Bath Iron Works in Main is known for building the Navy's top tier vessels. Floorganise took a visit at BIW during a recent shipbuilding tour. All we have left now are the memories and these beautiful pictures, we'll be sure to come back soon.

Zumwalt-class destroyer

From WIkipedia: 

The Zumwalt-class destroyer is a class of United States Navy guided missile destroyers designed as multi-mission stealth ships with a focus on land attack. It is a multi-role class that was designed for secondary roles of surface warfare and anti-aircraft warfare and originally designed with a primary role of naval gunfire support. It was intended to take the place of battleships in meeting a congressional mandate for naval fire support.[11] The ship is designed around its two Advanced Gun Systems, their turrets and magazines, and unique Long Range Land Attack Projectile (LRLAP) ammunition.[9] LRLAP procurement was cancelled, rendering the guns unusable,[9] so the Navy re-purposed the ships for surface warfare.[12] A National Review article by Mike Fredenburg calls the Zumwalts "an unmitigated disaster".[13] The class design emerged from the DD-21 "land attack destroyer" program as "DD(X)".

These ships are classed as destroyers, but they are much larger than any other active destroyer or cruiser.[14] The vessels' distinctive appearance results from the design requirement for a low radar cross-section (RCS). The Zumwalt-class has a wave-piercing tumblehome hull form whose sides slope inward above the waterline, which dramatically reduces RCS by returning much less energy than a conventional flare hull form. The appearance has been compared to that of the historic USS Monitor[15] and her famous antagonist CSS Virginia.[16][14]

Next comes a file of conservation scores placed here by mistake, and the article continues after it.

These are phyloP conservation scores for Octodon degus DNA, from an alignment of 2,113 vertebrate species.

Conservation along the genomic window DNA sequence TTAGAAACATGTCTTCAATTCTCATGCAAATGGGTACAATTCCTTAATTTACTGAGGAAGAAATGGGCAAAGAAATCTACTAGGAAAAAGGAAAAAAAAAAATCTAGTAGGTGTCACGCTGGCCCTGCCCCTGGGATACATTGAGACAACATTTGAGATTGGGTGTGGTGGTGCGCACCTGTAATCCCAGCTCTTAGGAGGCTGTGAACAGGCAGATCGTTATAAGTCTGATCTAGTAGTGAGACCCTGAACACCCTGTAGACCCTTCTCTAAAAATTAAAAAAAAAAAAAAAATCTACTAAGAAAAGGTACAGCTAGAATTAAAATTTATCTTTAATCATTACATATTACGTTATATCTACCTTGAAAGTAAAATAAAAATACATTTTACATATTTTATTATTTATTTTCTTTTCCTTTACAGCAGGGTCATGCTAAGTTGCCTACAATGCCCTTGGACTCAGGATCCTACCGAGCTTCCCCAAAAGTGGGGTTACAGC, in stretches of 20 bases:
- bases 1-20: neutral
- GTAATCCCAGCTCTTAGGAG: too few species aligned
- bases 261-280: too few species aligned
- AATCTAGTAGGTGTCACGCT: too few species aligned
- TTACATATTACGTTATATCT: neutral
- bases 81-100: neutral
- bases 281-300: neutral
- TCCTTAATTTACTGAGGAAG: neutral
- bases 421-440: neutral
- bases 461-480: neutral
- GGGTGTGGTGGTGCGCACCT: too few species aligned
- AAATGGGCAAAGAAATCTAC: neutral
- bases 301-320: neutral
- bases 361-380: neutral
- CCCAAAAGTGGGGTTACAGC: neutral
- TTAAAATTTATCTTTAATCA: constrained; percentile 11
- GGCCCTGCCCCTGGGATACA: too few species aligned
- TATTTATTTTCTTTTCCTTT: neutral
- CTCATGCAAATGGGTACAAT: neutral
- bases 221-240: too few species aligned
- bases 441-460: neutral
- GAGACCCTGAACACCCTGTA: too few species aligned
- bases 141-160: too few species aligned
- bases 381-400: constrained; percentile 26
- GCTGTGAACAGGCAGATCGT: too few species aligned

The class has an integrated power system that can send electricity from its turbo-generators to the electric drive motors or weapons, the Total Ship Computing Environment Infrastructure (TSCEI),[17] automated fire-fighting systems, and automated piping rupture isolation.[18] The class is designed to require a smaller crew and to be less expensive to operate than comparable warships.

The lead ship is named Zumwalt for Admiral Elmo Zumwalt and carries the hull number DDG-1000. Originally, 32 ships were planned, with $9.6 billion research and development costs spread across the class. As costs overran estimates, the quantity was reduced to 24, then to 7, and finally to 3, significantly increasing the cost per ship to $4.24 billion (excluding R&D costs)[1][19][20][2] and well exceeding the per-unit cost of a nuclear-powered Virginia-class submarine ($2.688 billion).[21][22] The dramatic per-unit cost increases eventually triggered a Nunn–McCurdy Amendment breach and cancellation of further production.[23] In April 2016, the total program cost was $22.5 billion, with an average cost of $7.5 billion per ship.[2]

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